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Médecine du travail du personnel hospitalier

Work stress and gender-dependent coping strategies in anesthesiologists at a university hospital.

J Clin Anesth. 2007 Aug;19(5):334-8.
Work stress and gender-dependent coping strategies in anesthesiologists at a university hospital.
Kinzl JF, Traweger C, Trefalt E, Riccabona U, Lederer W.
Division of Psychosomatic Medicine, Department of Psychiatry, Innsbruck Medical University, A-6020 Innsbruck, Austria.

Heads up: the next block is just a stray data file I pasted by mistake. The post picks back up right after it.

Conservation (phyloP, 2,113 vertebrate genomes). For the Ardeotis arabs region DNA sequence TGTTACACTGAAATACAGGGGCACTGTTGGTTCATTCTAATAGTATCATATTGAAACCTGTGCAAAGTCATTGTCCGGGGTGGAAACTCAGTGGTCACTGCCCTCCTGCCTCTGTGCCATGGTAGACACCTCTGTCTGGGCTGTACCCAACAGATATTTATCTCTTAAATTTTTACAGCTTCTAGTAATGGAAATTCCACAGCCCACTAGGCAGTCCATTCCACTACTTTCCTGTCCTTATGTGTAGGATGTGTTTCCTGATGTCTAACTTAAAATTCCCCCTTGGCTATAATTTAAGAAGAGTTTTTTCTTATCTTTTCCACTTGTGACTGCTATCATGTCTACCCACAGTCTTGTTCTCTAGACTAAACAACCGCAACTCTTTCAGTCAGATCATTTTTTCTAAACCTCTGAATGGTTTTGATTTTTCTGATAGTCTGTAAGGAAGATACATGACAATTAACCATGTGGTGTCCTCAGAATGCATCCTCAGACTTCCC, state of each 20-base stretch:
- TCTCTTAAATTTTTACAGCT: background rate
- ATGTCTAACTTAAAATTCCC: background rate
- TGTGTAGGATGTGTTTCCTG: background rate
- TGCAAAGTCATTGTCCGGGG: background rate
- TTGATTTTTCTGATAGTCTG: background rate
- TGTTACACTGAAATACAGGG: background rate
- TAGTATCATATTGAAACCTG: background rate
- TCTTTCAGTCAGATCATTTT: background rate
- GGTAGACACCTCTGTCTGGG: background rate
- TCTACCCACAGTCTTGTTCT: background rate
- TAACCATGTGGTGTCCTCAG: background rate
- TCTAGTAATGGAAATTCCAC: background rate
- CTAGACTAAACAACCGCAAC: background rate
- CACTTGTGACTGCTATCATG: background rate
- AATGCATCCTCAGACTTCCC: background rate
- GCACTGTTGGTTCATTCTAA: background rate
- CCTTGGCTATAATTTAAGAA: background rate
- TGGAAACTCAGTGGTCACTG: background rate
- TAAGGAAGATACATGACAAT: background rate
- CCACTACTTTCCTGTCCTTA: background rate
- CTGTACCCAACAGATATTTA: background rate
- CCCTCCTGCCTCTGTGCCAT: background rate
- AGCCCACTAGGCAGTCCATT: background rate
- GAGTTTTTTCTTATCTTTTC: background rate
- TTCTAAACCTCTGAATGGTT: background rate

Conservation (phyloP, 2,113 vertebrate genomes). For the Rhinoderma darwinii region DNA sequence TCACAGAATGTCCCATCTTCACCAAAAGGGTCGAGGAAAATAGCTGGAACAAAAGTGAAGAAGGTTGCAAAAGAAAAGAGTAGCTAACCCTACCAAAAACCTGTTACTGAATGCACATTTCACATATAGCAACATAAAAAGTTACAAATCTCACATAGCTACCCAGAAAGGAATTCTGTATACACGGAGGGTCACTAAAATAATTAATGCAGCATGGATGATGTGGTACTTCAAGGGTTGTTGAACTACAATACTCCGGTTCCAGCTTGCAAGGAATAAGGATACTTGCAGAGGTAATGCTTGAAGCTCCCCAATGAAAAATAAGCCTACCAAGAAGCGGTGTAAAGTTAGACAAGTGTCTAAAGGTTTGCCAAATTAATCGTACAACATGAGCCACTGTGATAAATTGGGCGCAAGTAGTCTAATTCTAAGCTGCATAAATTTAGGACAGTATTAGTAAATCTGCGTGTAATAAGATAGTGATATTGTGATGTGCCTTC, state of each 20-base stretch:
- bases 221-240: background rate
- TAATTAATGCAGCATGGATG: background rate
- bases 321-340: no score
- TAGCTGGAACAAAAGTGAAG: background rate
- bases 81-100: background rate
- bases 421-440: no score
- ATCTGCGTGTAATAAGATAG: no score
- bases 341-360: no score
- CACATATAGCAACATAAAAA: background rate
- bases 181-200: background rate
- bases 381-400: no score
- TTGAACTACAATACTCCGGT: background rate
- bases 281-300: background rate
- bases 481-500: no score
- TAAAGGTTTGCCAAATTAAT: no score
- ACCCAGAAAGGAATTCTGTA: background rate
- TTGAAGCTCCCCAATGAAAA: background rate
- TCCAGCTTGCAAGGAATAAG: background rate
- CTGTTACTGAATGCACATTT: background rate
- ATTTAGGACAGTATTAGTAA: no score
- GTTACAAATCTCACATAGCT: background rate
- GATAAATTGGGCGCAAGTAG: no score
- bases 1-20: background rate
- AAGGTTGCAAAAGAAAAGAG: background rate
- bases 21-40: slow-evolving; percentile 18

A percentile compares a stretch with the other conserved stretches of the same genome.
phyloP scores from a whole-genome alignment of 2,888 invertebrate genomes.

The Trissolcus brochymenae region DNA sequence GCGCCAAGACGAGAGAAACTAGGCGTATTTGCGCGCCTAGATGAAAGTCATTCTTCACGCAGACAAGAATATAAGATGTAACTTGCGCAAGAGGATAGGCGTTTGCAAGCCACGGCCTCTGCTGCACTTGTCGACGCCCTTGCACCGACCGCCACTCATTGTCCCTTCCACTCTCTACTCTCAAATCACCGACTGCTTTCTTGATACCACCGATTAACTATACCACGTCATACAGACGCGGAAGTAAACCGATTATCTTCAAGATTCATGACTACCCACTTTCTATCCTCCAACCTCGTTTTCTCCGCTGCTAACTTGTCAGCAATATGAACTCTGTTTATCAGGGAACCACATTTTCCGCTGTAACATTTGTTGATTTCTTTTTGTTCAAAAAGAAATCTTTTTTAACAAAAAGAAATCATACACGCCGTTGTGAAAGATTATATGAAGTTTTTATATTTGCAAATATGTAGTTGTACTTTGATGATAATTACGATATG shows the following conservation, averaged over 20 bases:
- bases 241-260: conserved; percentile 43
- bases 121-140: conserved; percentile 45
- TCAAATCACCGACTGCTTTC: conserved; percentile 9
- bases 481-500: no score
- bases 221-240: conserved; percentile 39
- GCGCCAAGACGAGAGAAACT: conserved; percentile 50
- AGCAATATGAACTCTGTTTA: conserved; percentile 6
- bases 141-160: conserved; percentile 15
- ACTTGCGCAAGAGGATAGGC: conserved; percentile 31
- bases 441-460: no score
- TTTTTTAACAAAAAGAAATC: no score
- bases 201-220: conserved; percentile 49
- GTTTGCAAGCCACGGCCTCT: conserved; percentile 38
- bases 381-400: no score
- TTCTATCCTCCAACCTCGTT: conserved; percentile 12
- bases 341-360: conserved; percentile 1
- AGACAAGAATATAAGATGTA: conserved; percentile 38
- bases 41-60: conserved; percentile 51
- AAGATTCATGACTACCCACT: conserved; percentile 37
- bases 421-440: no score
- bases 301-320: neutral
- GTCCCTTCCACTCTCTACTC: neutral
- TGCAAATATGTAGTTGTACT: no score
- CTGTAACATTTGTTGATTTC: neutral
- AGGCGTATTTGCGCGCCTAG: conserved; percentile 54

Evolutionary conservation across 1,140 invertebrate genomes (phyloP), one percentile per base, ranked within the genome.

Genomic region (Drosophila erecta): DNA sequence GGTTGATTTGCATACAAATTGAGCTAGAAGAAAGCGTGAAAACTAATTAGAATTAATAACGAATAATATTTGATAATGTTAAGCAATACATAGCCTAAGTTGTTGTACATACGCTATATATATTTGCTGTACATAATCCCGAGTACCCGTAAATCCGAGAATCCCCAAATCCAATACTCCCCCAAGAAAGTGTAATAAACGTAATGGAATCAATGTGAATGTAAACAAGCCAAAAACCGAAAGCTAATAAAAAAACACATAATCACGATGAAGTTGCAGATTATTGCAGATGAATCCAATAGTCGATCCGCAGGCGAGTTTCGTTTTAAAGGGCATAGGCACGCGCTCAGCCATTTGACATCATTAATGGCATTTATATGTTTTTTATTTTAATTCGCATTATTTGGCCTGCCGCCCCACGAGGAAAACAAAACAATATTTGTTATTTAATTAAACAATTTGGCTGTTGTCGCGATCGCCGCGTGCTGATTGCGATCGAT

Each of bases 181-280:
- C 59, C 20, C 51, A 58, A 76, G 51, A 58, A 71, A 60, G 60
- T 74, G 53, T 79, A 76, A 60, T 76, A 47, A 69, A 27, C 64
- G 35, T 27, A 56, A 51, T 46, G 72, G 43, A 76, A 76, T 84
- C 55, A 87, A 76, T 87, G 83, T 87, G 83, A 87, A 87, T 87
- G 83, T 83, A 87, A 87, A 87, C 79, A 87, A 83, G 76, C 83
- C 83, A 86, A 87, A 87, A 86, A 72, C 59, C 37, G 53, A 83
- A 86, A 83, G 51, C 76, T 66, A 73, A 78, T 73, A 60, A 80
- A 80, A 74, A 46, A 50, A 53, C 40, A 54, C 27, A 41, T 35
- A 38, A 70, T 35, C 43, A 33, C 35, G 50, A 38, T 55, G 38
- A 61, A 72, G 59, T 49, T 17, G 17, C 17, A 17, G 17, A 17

STUDY OBJECTIVE: To evaluate stressors and coping strategies for stress in a sample of anesthesiologists working at a university hospital. DESIGN: Cross-sectional study via survey instrument. SETTING: University department of anesthesiology and critical care at a 1305-bed hospital. PARTICIPANTS: 135 anesthesia specialists and specialist trainees of anesthesia. MEASUREMENTS AND MAIN RESULTS: A total of 135 self-reporting questionnaires used to assess sociodemographic data, workload, task demands, stress-coping strategies, physical health, emotional well-being, and working conditions, were distributed. Of these, 89 questionnaires were completed and returned, for a response rate of 65.9%: 33 (37.1%) female anesthesiologists and 56 (62.9%) male anesthesiologists. The burden of task-related stressors and of communication possibilities was assessed differently by male and female anesthesiologists. Female anesthesiologists more frequently reported higher concentration demands (P = 0.013) and limited possibilities to control work (P = 0.009) than did their male colleagues. Work at intensive care units (P = 0.001) was particularly demanding and burdensome for female anesthesiologists. Combined evaluation of various stress-coping strategies did not show significant differences between the genders. Generally, anesthesiologists had more confidence in their own personal capabilities and resources and in their social-particularly family-support outside the workplace, than in their social support from colleagues and superiors. CONCLUSIONS: Task-related stressors and communication possibilities differed between male and female anesthesiologists in our institution. Female anesthesiologists felt that they had less control over their work.

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